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How to talk about racism with your kids

As a brand that promotes fun around children’s learning and seeks to broaden children’s perspectives on the big, beautiful world that we live in, we thought it would be  wrong to not comment on the events of the last week. We’ve had the best time watching the Euros and are SUPER proud of  the England team for getting to the final but, some of the reactions posted online and particularly at Marcus Rashford’s mural, have made us feel very sad. 

The truth is children are impacted by race at a very early age. Can you believe it is as early as 3 months, a baby’s brain can notice racial differences in the people around them? By age 2, children soak up stereotypes about race and may express these with fear. By age 4, children can directly express bias regarding race by teasing. By age 8, children are aware of social norms and can express bias in more subtle forms. And, by age 12, many children become set in biased thoughts, actions and decisions!

This means that there is roughly a 10 year period where parents may be able to intervene and help their children see the world differently! Parents are the primary sources for children to learn about race and racism. Whether parents choose to talk to their kids about this or not, children will learn from their environments and the closest people in their life. It’s important that there are resources available to help you engage with your children about the issues of racism and discrimination. Here are a few links that we have found useful:

Tackling racism beyond the football pitch

This is a fantastic blog written by Book Trust and explores their pick of the best children’s books to explain the structural oppression and racism faced by people across the world – and how we can combat it.

All Are Welcome by Alexandra Penfold

This easy to follow and remember book for young children is set in a school classroom where children from different races, circumstances and religions all learn about each others’ traditions, discovering that their diversity is in fact their strength! A great resource!

Little Leaders: Bold Women in Black History, Little Leaders: Bold Men in Black History & Dream Big Little Leader by Vashti Harrison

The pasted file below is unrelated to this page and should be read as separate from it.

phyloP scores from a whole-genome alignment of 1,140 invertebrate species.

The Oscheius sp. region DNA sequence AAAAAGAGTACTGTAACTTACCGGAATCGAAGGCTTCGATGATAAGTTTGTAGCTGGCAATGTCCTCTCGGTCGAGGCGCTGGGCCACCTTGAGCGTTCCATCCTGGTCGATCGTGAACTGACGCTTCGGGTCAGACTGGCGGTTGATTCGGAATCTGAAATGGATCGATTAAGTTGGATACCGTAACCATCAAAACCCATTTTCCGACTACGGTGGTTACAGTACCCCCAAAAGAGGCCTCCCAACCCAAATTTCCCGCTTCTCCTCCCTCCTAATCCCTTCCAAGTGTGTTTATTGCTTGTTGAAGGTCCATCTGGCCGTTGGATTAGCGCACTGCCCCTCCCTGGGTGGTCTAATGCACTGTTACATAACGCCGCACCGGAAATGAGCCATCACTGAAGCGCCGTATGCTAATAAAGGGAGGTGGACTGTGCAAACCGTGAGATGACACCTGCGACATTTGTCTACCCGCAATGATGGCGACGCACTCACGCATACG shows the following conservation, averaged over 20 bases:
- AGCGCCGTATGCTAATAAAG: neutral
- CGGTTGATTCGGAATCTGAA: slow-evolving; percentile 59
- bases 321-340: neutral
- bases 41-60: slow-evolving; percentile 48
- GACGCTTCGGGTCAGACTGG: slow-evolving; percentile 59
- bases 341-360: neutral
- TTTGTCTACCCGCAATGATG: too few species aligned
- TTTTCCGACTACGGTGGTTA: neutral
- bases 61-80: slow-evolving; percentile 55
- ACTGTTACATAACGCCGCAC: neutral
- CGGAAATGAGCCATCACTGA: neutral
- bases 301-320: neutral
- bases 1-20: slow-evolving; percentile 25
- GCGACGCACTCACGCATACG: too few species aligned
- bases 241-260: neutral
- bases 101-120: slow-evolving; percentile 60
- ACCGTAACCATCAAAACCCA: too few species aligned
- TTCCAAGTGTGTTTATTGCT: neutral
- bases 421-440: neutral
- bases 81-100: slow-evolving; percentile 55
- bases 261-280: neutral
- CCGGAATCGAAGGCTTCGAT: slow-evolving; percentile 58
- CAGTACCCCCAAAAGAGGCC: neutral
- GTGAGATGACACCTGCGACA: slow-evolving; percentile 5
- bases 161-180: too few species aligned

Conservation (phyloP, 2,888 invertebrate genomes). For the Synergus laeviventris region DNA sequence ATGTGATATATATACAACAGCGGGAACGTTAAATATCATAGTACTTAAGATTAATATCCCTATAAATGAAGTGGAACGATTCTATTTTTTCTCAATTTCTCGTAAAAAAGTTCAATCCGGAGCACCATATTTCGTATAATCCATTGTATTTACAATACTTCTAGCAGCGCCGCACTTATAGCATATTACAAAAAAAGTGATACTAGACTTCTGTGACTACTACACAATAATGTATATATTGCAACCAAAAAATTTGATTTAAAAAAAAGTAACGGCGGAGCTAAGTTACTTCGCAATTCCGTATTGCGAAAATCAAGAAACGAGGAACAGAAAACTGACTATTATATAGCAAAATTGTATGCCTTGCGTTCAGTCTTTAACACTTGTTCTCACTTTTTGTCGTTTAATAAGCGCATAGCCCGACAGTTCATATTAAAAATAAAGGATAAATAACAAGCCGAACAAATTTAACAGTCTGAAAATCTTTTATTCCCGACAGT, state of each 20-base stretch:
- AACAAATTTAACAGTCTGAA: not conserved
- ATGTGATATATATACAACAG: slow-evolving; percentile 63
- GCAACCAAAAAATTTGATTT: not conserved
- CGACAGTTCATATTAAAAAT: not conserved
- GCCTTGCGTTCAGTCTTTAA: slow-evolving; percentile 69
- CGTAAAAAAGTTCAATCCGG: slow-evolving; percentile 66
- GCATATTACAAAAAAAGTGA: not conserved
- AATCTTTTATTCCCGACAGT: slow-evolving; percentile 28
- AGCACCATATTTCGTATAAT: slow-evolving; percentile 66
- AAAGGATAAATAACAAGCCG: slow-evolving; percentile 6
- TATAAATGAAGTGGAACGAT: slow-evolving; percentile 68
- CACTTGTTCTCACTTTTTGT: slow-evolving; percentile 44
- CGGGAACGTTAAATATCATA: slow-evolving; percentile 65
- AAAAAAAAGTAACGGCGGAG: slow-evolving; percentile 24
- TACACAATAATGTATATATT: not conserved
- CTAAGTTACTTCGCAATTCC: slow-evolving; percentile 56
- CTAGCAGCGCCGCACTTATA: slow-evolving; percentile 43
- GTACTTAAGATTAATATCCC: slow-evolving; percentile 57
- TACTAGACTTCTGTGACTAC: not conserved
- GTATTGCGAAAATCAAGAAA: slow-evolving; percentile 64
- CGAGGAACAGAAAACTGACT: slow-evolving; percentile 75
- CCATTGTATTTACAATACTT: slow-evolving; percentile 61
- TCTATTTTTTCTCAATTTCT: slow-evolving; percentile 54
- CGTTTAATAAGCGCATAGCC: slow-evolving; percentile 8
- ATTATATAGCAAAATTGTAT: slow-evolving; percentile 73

Vashti Harrison’s empowering stories about black history make her books firm favourites here!  Her New York Times bestselling Little Leaders series and Dream Big Little Leader board books are inspiring and essential reading for young children.

Don’t Touch My Hair by Sharee Miller

Centred around the enduring conversation of strangers’ fascination with touching afro hair, Miller’s book teaches about boundaries and acceptance from the point of view of her heroine, Aria. 

AntiRacist Baby

Follow Antiracist Baby nine easy steps for building a more equitable world. With bold pictures this book introduces the youngest readers and the grown-ups in their lives to the concept and power of antiracism. Providing the language necessary to begin critical conversations at the earliest age, Antiracist Baby is the perfect gift for readers of all ages dedicated to forming a just society.

Talking About Racism

This blog is written by our CEO and founder, Kate Boyle and can be found here. We have to be careful not to pass on our biases and this blog can help with that. We have also put together our action plan around improving diversity, equality and inclusion at Banjo Robinson here.

Other resources include:



BBC Tiny Happy People

British Redcross  

Let’s use this as an opportunity to talk to our kids about kindness and educate them to speak up for each other. You can speak to them about teamwork, resilience and supporting each other through the good times and the bad ones too.

Here at Banjo, we believe that racism is never OK. If you or someone you know has experienced racist abuse, or if you want to know what you can do to stop it when you see it, Young Minds has lots of helpful information. There are also tips on how to take care of your mental health when you feel overwhelmed. 

We really hope that this helps and will make your little ones realise that the colour of someone’s skin does not define who they are. 

Stay fantastic, Banjo HQ x

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